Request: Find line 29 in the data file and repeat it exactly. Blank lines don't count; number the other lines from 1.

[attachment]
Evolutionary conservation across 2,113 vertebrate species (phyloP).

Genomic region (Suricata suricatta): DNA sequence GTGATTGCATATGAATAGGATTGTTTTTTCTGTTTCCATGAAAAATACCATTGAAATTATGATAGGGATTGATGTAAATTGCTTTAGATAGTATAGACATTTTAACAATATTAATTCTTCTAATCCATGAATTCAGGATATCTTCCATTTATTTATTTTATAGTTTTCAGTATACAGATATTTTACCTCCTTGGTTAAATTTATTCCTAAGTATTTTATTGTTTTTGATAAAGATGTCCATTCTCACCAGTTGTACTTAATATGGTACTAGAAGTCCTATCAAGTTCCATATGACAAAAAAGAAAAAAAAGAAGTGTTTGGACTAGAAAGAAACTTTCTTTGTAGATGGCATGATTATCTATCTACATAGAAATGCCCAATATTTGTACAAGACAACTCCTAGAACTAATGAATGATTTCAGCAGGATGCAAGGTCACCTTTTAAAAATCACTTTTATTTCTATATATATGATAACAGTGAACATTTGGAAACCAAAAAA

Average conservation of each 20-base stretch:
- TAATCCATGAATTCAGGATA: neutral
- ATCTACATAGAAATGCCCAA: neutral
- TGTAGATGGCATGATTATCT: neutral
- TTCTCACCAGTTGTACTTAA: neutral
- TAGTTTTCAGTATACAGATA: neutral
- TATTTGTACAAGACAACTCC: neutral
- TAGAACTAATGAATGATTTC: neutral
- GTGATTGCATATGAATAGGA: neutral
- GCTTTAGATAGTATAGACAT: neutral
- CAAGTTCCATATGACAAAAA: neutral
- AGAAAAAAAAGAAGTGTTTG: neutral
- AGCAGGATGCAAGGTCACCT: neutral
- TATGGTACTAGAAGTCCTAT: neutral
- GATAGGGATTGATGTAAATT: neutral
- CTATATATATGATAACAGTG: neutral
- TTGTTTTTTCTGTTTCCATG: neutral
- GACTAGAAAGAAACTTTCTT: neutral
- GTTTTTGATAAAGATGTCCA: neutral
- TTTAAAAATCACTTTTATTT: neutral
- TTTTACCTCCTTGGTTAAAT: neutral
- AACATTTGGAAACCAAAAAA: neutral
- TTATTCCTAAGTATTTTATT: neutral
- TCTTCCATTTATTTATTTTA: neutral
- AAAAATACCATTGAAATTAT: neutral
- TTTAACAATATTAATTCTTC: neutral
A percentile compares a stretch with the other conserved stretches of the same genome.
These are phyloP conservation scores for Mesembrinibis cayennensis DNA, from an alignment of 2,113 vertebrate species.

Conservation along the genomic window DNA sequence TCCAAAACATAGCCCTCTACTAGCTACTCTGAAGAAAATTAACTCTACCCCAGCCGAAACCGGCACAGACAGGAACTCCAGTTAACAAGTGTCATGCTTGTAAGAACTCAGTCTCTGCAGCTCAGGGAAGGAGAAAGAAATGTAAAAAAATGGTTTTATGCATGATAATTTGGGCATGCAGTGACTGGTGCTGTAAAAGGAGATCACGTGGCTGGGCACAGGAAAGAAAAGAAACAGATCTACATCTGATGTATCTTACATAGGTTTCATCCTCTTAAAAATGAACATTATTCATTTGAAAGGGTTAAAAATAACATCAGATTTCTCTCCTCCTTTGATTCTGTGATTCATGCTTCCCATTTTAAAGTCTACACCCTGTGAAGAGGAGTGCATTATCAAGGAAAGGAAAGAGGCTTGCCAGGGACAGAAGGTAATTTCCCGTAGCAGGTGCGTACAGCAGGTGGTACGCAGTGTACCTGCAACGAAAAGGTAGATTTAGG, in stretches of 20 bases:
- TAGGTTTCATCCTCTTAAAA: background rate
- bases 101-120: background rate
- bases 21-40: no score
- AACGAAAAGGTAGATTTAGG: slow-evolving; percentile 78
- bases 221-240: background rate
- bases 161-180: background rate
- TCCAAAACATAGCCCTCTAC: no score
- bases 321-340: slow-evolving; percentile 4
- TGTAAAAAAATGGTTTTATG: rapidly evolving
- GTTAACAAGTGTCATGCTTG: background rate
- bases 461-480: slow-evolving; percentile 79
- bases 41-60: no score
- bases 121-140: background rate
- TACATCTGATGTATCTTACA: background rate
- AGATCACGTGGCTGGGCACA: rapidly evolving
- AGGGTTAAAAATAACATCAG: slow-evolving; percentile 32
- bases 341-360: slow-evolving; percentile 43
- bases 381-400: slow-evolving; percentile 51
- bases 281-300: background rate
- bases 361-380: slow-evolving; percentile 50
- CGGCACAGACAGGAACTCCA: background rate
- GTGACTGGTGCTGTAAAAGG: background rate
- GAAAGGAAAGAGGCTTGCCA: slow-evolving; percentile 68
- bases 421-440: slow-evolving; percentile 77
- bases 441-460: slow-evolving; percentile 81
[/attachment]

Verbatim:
A percentile compares a stretch with the other conserved stretches of the same genome.